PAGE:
Anyone who knows me, knows I am a huge reader. I love mysteries and suspense novels, modern day fiction, historical fiction, the classics, biographies and that wildly popular vampire series. I have also been know to read a self help book or two.
Almost the minute I found out I was pregnant, I bought what I assume every mother to be buys: What to Expect When You’re Expecting. I read it religiously throughout my pregnancy and many sections out loud to my husband. I loved the question/answer format.
I was either given a lot of other books or bombarded with recommendations on which ones I just had to read, but I stuck with What to Expect… and then signed us up for a dozen parenting classes.
Come to find out, nothing really prepares you for a newborn like having a newborn. We learned by doing and still are, but in those early days, we kept hearing about the five S’s… swaddling, holding in side position, shushing, swinging and sucking
When Lucas was born, our neighbors had a one year old and a newborn two weeks older than ours and were singing the praises of the book, The Happiest Baby on the Block: The New Way to Calm Crying and Help Your Newborn Baby Sleep Longer by Harvey Karp, M.D.. It also has a companion DVD. We watched it, read it, tried it and it worked. Those five S’s literally changed our life!!
Recently, my go-to parenting book has been What to Expect the Toddler Years, but it was starting to let me down in the – dealing with tantrums – department, so I was thrilled when one of my Twitter friends (I’m sorry, but I cannot for the life of me figure out who now) said that she had experienced a breakthrough with her tot and tantrums by reading The Happiest Toddler on the Block: How to Eliminate Tantrums and Raise a Patient, Respectful, and Cooperative One- to Four-Year-Old.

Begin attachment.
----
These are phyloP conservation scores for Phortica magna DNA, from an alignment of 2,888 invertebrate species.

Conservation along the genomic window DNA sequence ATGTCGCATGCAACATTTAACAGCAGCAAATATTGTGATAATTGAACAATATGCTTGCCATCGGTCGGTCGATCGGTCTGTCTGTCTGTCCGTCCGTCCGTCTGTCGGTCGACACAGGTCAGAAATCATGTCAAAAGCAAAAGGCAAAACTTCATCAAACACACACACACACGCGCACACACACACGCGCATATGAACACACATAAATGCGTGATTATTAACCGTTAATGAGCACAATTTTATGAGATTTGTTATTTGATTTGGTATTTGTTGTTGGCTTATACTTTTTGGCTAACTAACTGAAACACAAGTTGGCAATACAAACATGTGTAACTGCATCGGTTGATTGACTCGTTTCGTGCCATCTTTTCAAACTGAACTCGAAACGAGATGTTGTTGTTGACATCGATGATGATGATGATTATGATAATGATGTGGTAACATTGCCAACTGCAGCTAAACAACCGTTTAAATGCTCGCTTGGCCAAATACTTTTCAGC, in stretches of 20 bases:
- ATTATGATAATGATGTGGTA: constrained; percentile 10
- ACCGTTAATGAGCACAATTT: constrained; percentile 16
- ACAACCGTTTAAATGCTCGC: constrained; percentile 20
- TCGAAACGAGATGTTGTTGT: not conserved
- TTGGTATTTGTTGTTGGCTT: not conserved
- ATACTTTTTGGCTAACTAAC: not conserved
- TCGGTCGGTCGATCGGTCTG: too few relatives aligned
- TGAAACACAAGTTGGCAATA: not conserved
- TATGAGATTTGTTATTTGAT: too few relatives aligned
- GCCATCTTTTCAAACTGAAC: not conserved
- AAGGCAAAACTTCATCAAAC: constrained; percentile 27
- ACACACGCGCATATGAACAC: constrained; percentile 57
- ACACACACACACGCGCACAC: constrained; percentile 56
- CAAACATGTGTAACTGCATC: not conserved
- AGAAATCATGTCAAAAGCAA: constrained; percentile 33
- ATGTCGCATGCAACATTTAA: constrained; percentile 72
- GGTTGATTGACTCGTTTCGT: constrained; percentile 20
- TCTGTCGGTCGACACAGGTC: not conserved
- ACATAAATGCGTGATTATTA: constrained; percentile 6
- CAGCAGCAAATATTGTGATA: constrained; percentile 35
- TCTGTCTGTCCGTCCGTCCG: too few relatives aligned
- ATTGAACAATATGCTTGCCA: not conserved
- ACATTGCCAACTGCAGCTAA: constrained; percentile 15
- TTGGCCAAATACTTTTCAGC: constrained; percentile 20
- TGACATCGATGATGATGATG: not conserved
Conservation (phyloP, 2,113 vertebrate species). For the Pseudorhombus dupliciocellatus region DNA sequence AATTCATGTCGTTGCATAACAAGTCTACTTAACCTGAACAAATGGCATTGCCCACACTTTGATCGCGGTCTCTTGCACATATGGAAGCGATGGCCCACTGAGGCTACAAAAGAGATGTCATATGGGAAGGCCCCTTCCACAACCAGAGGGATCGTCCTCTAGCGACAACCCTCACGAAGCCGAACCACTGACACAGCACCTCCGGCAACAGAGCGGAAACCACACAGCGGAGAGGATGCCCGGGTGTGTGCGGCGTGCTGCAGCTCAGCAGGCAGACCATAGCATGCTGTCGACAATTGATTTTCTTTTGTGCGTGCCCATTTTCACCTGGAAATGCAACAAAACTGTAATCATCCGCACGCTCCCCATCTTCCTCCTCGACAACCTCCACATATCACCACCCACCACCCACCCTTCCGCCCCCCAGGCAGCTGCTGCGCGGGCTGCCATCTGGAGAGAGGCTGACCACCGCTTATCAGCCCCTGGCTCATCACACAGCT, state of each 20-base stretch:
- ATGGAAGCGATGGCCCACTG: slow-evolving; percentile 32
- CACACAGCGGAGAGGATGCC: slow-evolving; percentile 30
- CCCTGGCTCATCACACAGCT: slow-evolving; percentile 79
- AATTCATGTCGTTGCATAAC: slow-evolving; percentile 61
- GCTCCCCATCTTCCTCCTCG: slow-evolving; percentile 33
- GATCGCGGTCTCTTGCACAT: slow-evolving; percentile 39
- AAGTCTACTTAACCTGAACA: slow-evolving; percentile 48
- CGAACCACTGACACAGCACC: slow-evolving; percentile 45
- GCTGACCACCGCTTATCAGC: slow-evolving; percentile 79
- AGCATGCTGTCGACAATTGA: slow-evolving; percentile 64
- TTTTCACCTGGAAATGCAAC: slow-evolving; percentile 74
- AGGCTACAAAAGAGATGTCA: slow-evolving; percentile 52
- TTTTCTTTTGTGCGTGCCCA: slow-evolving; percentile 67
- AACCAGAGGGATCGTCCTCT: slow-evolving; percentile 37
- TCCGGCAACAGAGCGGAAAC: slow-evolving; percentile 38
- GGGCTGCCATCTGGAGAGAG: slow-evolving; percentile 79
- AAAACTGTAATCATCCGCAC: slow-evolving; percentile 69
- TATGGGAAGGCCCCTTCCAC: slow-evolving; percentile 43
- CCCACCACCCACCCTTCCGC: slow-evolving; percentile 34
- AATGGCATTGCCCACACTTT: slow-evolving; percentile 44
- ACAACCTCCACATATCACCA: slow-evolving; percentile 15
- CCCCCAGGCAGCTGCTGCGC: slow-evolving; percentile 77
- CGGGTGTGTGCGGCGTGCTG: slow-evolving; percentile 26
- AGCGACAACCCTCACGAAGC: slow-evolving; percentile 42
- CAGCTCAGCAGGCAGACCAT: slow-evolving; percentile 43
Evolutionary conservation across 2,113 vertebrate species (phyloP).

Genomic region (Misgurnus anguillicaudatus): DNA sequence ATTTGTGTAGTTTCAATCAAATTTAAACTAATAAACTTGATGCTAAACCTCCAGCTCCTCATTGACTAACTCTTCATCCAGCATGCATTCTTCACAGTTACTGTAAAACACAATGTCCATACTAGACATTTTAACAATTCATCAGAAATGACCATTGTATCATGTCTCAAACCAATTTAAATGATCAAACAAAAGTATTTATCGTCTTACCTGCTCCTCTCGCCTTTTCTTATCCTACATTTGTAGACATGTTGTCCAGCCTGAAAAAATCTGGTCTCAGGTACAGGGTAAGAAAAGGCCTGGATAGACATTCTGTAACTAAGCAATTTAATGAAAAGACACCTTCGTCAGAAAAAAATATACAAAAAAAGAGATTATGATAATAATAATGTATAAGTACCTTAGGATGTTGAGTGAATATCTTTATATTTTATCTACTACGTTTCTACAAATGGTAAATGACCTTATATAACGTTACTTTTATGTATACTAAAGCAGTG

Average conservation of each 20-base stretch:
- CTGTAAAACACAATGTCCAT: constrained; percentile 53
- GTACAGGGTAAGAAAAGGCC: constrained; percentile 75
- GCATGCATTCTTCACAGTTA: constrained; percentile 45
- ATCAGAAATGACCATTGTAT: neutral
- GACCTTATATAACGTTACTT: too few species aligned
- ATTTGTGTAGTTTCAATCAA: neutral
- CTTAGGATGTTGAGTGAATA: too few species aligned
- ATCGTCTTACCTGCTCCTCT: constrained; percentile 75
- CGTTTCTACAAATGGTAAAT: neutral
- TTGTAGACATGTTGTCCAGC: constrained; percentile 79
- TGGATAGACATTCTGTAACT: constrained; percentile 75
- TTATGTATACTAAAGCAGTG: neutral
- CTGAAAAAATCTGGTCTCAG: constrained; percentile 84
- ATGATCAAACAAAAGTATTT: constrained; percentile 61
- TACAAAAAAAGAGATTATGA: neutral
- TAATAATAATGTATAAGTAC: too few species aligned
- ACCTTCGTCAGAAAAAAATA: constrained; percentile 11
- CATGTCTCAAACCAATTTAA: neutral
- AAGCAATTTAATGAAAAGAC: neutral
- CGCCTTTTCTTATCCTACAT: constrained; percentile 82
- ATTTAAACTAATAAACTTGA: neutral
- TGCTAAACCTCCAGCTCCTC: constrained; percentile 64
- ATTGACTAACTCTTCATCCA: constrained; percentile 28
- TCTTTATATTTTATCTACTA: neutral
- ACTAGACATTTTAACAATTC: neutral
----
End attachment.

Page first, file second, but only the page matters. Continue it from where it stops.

The good doctor wrote a follow up. God bless him!
I am only 35 pages into the book and I’m already enlightened. Dr. Karp’s techniques are very respectful to your child and allows for them to feel like they are being heard.
Karp’s basic premise is that toddlers are little cave people: the right side of their brain, which deals with language and logic, is not very developed, while the left side, which is very emotional, calls most of the shots. He talks a lot about how parents have to be an ambassador: keep relations happy, while putting their foot down when it really matters.
He divides toddler behavior into three categories: “green light” behaviors, which are positive and should be encouraged; “yellow light” behaviors, which are frustrating and annoying but not completely unacceptable things toddlers do (whining, for example); and “red light” behaviors which are unacceptable because they are either dangerous or they disobey a key family rule. I don’t know about your house, but we have a lot of “red light” behavior in ours. Karp gives a great deal of advice on how to deal with each of these three types.
I’ll be reporting back to let you know how this advice works for us. Fingers crossed and a BIG thank you to my Twitter friend. I really want to figure out who it was and send her flowers.